But an even more astonishing indication of what a shrinking violet our Mayor and top City Council figures have become was served up just last week.
There were two fascinating results in the landed cabbage patch of the West San Fernando Valley known as Assembly District 45.
One was that, though the district resides mostly in the City of Los Angeles, the Mayor did not endorse a candidate in the race. He was afraid to, because most of his own counterfeit activists were backing a candidate that was not likely to win.
That particular candidate was so heavily backed by other local Garcetti Democrats that he listed 172 endorsements in total, many of them from high profile local politicians such as Mike Feuer and Paul Krekorian.
So, this candidate that Garcetti didn't dare endorse got badly, badly beaten. That was one fascinating result. But the other was: this candidate fetched a mere 1,424 votes in not getting elected in this special primary for the seat vacated by Councilman Bob Blumenfield.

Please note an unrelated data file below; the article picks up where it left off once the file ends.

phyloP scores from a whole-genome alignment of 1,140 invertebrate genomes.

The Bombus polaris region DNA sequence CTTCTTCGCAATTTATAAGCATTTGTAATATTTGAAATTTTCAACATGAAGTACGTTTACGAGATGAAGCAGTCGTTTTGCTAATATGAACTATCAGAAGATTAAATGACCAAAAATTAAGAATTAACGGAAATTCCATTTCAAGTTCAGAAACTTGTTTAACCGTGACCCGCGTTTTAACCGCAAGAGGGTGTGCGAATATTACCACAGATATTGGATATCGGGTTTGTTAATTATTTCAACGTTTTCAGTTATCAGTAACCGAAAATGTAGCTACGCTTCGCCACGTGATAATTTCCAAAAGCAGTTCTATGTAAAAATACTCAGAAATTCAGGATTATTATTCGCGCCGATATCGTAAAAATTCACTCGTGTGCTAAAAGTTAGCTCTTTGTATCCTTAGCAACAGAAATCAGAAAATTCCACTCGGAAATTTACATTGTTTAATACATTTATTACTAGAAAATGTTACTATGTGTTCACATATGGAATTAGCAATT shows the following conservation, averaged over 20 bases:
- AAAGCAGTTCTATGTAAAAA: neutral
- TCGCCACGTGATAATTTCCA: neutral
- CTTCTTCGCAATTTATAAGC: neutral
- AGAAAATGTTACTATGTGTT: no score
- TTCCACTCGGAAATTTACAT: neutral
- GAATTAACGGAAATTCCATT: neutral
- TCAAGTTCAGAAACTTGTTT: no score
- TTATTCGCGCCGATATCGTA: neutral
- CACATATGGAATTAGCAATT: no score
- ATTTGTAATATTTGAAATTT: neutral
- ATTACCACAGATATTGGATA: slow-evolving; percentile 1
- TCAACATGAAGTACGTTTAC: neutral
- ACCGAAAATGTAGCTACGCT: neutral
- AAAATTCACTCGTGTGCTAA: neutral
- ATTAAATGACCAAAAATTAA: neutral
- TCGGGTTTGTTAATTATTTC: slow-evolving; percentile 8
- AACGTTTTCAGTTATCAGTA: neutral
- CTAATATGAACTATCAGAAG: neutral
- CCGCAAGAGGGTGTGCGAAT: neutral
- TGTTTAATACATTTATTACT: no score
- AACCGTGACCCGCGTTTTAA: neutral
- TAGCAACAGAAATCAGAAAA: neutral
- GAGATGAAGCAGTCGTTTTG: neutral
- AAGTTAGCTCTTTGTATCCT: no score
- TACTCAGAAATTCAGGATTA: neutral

In fact, he was beaten out of a runoff by four others, including a Republican woman running her own campaign, Susan Shelley, who has all of 25 followers on Twitter. And also by some others of even less notoriety.
I count Damian Carroll as locking down 8.28 votes per endorsement in that race. Paul Krekorian: worth less than nine votes. Mike Feuer: worth less than nine votes. The Democratic Party of the San Fernando Valley: worth less than nine votes.
“Old habits die hard, especially when there’s no incentive to do things differently," a subprime lender turned whistleblower told a reporter from the Center for Public Integrity last week.
And Mayor Eric Garcetti's first hundred days in office have shown to the other elected officials who purportedly serve the citizens of the City of Los Angeles that this Mayor, too, is not going to rock any boats when it comes to dealing with the average citizen.
In fact, he is more likely to count on her working far too hard to pay much attention. There is no incentive--not yet--for Garcetti and the other counterfeiters at City Hall to do anything differently.
(Joseph Mailander is a writer, an LA observer and a contributor to CityWatch. He is also the author of Days Change at Night: LA's Decade of Decline, 2003-2013. Mailander blogs here.)
Vol 11 Issue 76
Pub: Sept 20, 2013